Wanaka Sun column by Pam Dovey - Upper Clutha Historical Records Society
In December 1857 John Turnbull Thomson, Chief Surveyor of Otago (1856-1873) and later Surveyor-General of New Zealand (1876-1879), set out with his staff on a reconnaissance survey starting from the lower Waitaki Valley and following descriptions of the great southern lakes and rivers given to him by the Maori Chief Reko.
Arriving at the Ahuriri branch of the river, he followed this until he came to a low valley with a pass to the west. He named the pass Lindis, after the Lindisfarne Priory of his home land in Northumberland.
From there he travelled on up the valley and scrambled to the top of a nearby peak to stumble upon the panorama of the Upper Clutha basin.
He sketched the vista in his field book and named the mountain on which he stood Grandview, situated at the end of the Hawea Range.
He then looked in a north-westerly direction to a glorious pinnacle of ice and snow which he named Aspiring. The Maoris called this peak “Tititea” (the upright, glistening mountain.)
To the left, flanking the western side of the Upper Clutha Valley, was the rounded bulk of the Pisa Range, so described because the rock on the ridge reminded him of the leaning tower.
It seems that he also named Black Peak and the McKerrow Range, named after his chief field worker James McKerrow.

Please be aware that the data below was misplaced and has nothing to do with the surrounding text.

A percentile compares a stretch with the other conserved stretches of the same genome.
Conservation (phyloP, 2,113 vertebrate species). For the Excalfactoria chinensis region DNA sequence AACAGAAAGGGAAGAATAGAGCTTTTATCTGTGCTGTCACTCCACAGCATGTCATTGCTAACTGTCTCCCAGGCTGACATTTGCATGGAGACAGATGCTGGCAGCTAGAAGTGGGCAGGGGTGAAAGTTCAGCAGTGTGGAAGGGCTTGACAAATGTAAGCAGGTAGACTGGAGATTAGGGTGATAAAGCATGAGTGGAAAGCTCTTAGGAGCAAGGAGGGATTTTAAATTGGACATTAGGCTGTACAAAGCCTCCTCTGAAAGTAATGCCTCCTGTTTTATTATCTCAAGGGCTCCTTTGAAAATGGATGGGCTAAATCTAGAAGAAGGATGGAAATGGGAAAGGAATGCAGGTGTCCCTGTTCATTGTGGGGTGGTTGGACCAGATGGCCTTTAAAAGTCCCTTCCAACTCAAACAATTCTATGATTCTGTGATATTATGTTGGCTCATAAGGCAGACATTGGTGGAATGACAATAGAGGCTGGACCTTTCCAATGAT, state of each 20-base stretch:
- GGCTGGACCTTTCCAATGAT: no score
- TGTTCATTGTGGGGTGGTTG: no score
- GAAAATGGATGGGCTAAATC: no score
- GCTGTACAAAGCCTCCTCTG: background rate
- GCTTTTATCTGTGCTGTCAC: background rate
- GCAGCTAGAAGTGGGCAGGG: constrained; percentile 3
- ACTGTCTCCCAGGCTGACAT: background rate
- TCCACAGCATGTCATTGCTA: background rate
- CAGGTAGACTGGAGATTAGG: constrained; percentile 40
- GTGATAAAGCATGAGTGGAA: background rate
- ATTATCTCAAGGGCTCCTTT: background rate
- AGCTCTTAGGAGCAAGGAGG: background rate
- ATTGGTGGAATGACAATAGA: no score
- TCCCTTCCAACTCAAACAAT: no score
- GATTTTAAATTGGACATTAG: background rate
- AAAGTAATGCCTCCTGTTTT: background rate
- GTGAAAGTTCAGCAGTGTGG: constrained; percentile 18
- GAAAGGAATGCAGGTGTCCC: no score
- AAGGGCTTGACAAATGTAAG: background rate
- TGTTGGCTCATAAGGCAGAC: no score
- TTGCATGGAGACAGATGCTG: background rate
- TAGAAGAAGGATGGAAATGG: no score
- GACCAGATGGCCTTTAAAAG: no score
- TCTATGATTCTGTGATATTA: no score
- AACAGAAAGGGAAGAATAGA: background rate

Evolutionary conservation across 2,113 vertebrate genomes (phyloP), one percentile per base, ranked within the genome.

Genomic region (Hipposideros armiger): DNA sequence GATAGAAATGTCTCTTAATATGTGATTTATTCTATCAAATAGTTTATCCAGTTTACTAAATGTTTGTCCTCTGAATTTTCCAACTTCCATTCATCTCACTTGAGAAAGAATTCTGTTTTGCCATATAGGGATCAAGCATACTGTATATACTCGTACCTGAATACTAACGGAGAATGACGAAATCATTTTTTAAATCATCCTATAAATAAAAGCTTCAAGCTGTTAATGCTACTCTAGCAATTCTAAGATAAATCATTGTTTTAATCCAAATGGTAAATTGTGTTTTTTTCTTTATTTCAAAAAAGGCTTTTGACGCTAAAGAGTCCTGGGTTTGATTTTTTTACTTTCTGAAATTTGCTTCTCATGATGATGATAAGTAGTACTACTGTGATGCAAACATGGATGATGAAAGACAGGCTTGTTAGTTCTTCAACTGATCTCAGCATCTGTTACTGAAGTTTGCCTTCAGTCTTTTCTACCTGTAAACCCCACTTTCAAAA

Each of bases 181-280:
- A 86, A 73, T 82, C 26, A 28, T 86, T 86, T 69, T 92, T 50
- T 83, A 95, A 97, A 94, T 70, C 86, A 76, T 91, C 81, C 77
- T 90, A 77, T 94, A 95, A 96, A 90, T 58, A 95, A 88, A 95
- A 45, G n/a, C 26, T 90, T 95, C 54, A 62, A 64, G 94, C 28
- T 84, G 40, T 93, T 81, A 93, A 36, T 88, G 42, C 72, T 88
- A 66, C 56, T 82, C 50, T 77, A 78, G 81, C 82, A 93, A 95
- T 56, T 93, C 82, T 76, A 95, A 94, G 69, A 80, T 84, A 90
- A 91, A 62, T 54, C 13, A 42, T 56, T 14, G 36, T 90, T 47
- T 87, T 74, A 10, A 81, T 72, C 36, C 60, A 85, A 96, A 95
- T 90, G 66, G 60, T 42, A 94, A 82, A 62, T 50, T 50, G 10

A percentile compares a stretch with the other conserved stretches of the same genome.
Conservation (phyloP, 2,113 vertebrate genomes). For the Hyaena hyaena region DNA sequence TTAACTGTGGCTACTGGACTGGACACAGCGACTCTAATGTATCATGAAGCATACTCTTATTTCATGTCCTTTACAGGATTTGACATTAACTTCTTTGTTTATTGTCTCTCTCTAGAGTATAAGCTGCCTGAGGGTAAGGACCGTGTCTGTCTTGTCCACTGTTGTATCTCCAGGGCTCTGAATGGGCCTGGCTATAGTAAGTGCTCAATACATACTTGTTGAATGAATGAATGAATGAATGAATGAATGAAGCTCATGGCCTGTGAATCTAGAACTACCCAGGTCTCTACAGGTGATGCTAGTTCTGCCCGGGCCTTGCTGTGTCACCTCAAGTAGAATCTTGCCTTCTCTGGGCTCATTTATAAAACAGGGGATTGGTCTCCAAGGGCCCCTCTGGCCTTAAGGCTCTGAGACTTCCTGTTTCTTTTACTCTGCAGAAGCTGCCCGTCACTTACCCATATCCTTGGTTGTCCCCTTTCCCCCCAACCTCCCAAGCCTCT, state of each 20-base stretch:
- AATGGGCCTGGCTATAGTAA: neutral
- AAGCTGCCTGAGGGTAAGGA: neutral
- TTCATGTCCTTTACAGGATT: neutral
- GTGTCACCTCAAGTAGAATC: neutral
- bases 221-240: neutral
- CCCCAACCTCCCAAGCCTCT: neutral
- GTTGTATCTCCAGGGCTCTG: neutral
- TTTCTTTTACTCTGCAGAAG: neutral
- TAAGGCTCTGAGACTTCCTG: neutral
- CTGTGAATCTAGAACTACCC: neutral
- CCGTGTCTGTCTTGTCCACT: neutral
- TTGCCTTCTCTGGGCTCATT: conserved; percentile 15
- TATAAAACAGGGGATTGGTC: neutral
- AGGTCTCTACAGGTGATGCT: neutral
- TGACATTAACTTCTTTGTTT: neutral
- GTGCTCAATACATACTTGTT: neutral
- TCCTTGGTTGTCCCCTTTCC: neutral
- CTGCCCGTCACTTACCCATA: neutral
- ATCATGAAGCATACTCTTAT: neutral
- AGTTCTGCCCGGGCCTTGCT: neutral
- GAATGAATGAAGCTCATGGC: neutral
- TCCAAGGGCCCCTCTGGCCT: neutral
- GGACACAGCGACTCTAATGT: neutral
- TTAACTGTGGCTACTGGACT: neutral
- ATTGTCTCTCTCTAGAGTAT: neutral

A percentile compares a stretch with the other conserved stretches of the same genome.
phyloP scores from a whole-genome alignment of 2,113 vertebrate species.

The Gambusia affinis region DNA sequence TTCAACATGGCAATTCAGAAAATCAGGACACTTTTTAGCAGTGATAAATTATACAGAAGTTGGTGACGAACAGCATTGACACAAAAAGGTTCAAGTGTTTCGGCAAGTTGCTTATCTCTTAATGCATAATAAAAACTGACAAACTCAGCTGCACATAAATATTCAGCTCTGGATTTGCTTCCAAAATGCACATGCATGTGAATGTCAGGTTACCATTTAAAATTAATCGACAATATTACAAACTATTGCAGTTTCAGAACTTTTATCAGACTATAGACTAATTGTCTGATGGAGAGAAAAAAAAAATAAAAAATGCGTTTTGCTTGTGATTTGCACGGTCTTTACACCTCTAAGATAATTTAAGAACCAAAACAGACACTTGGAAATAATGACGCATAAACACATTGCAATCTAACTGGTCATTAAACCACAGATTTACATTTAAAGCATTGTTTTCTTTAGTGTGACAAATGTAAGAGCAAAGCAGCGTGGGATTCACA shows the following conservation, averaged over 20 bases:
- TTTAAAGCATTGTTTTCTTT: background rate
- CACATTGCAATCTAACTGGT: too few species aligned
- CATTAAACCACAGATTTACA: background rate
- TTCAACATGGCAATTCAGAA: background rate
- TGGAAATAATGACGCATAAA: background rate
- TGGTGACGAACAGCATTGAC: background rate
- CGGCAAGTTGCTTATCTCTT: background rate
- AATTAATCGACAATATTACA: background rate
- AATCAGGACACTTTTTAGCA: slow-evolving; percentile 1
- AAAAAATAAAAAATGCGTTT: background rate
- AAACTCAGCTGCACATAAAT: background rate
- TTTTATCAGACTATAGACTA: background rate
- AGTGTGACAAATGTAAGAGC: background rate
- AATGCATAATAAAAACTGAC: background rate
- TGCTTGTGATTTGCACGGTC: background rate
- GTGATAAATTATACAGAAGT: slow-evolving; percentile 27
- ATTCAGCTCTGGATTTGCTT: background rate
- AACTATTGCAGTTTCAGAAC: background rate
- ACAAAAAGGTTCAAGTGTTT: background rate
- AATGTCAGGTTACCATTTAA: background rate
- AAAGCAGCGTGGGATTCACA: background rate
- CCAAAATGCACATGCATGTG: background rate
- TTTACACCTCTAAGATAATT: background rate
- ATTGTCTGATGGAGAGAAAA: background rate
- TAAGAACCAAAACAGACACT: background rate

More detailed surveys were carried out in 1858-59 by Edward Jollie and William Young, who surveyed the boundary between Canterbury and Otago to the west of Wanaka.
They explored a portion of the west side of Lake Wanaka following the Matukituki River, hoping to find a pass to the West Coast.
They climbed a mountain supposed to overlook Wakatipu, probably Mt. Motatapu.
On reaching the summit, Jollie saw the peak that Thomson had named Aspiring. Then he noticed Young’s sweating face.
“I think we’ll call this mountain Perspiring”, he said, and for many years so it appeared on maps.
Then in 1862, James McKerrow with his assistants John Goldie and James Bryce were to define the run boundaries in the area.
They returned to Dunedin and set out again, spending the next two months doing a detailed survey of the Upper Clutha district.
They took fixes from the windswept tops of Criffel Peak and Mt Pisa and scrambled up the Matukituki to be enthralled by the scenery.
Goldie describes climbing on all fours up the mountain sides. They surveyed the outline of the two lakes, correcting Thomson’s earlier suppositions and Jollie and Young’s inaccuracies, and plotted the course of the Clutha River.
The explorers and surveyors walked long distances, endured harsh conditions and carried heavy loads.
McKerrow’s party started out with one horse to be shared for riding and two pack horses laden with provisions and equipment.
The ground served as a bed, caves and tents for shelter, and they would be lucky to find enough wood for a decent campfire to make their damper.
If John Thompson was to return and climb Grandview Mountain today, the panorama he would see from the top would not be too much changed.
Sources: Aspiring Settlers John H Angus; Wanaka Story Irvine Roxburgh.
Pictured is a copy of a watercolour painted by John Thomson of Lake Wanaka and the Clutha River from Grandview Mountain, December 1857. Source John Hall-Jones collection.
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A look back at Pembroke (Wanaka Township) Posted: Thursday 13 Jul, 2017
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